6. According to the petitioner, the provisions of the press notes and the memorandum have neitherbeen incorporated in the Act nor in the Rules and therefore they merely amount to executive instructions which have no statutory force, that the petitioner was entitled to get the whole of the area under lease with him or at least that much area whose value did not exceed Rs. 10,000/- by setting off its valuation against the compensation payable to him, but by virtue of these press notes and memorandum he was being deprived of the same. He has, consequently, filed the present writ petition.
7. The petition is being contested by the respondents on a number of pleas inter alia that there is no provision in the Act or in the Displaced Persons (Compensation and Rehabilitation) Rules, 1955 hereinafter called the Rules, regarding the permanent transfer by allotment of evacuee urban agricultural lands in the Punjab and such lands were, therefore, to be sold by public auction under the provisions of Rule 87, but as a result of representations received from some of the lessees it was decided to give certain concessions which were, incorporated in the press notes, that the press note issued on the 15th October, 1958, was clarified by the Chief Settlement Commissioner in his memorandum dated the 27th November, 1958, that the press notes had been issued by the Government of India, Ministry of Rehabilitation, in exercise of the powers vested in them under Sub-section (1) of Section 16 of the Act and were quite legal, that no illegality had been committed by granting certain concessions to displaced persons, that the total value of the petitioner's holding exceeded Rs. 10,000/- and the same was saleable under the press notes, that the memorandum had been issued by the Chief Settlement Commissioner in exercise of the powers vested in him by virtue o the provisions of Rule 87, that the respondents were fully competent to issue executive orders regarding the manner, terms and conditions on which the acquired evacuee urban agricultural lands in the Punjab should be disposed of, and that the press notes and instructions issued by them were, consequently, legal.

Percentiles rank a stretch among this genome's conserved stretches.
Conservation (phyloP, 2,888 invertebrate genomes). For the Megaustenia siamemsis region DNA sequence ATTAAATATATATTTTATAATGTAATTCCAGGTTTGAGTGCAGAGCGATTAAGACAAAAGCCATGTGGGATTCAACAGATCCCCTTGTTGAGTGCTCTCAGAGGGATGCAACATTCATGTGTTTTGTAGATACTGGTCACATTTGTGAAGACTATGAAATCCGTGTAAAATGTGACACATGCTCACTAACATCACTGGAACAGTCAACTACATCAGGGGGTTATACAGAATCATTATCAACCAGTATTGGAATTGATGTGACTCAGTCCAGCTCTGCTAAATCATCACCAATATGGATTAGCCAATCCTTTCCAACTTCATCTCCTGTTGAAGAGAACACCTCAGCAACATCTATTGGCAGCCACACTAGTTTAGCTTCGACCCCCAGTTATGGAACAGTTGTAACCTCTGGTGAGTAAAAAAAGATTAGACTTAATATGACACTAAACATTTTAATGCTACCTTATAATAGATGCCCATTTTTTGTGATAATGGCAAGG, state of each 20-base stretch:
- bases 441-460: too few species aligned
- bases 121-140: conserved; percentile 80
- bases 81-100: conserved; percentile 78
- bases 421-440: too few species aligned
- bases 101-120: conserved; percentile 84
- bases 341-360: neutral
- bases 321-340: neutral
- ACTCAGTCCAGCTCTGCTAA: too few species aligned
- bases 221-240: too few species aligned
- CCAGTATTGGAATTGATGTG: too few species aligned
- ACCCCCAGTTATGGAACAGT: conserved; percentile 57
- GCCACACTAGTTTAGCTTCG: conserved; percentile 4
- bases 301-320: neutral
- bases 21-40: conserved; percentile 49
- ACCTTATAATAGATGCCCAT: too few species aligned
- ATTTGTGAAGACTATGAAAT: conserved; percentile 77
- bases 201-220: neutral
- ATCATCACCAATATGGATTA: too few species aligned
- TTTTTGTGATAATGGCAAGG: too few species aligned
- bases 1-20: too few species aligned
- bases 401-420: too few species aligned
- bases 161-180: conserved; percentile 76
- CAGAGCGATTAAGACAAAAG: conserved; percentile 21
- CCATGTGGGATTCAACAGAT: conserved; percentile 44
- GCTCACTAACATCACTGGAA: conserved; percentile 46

8. Learned counsel for the petitioner has argued that both the press notes issued by the Central Government and the memorandum issued by the Chief Settlement Commissioner are merely departmental or executive instructions and cannot have the statutory force of the Rules framed under the Act and consequently any action taken or intended to be taken on the basis of these press notes and memorandum is of no legal effect. He further submits that no rules have been framed by the Central Government under Sections 8 and 40 of the Act with regard to this class of displaced persons who owned urban agricultural lands in Pakistan and no action can be taken by the respondents with regard to evacuee urban agricultural lands and payment of compensation to this class of displaced persons, without first framing relevant rules on the subject as have been framed with regard to other classes of displaced persons.
9. Learned counsel for the respondents, on the other hand, has submitted that the respondents are entitled to auction the urban agricultural lands because the press notes and the memorandum are quite valid since they have been issued under Subsection (1) of Section 16 of the Act and Rule 87. He Further submits that there is no duty cast on theCentral Government to make rules under Section 8(2) of the Act but they may do so in their discretion and at any rate, appropriate and relevant rules have been framed by the Central Government.
10. As I look at this matter, three questions will arise for the decision of this case:
(1) Was it necessary for the Central Government under this Act to frame rules for this class ot displaced persons?
(2) If so, has the Government framed such rules? And
(3) What is, in law, the value of these press notes and the memorandum? Could the respondents validly take any action on their basis?
11. With regard to question No. 1, it is common ground that in order to determine this question we have only to examine and interpret the relevant provisions of the Act. Before doing so, I may mention that urban agricultural land is that land which was included within the limits of a corporation, municipal committee, notified area committee town area, small town committee and cantonment. The general scheme of land resettlement did not deal with urban agricultural land which was considered to belong to a separate category and was leased or allotted as such only to those persons who held similar lands in Pakistan. Displaced persons of this type are considered to be a separate and a distinct class. Reference in this connection may be made to the Land Resettlement Manual by Shri Tarlok Singh, page 100, where he states: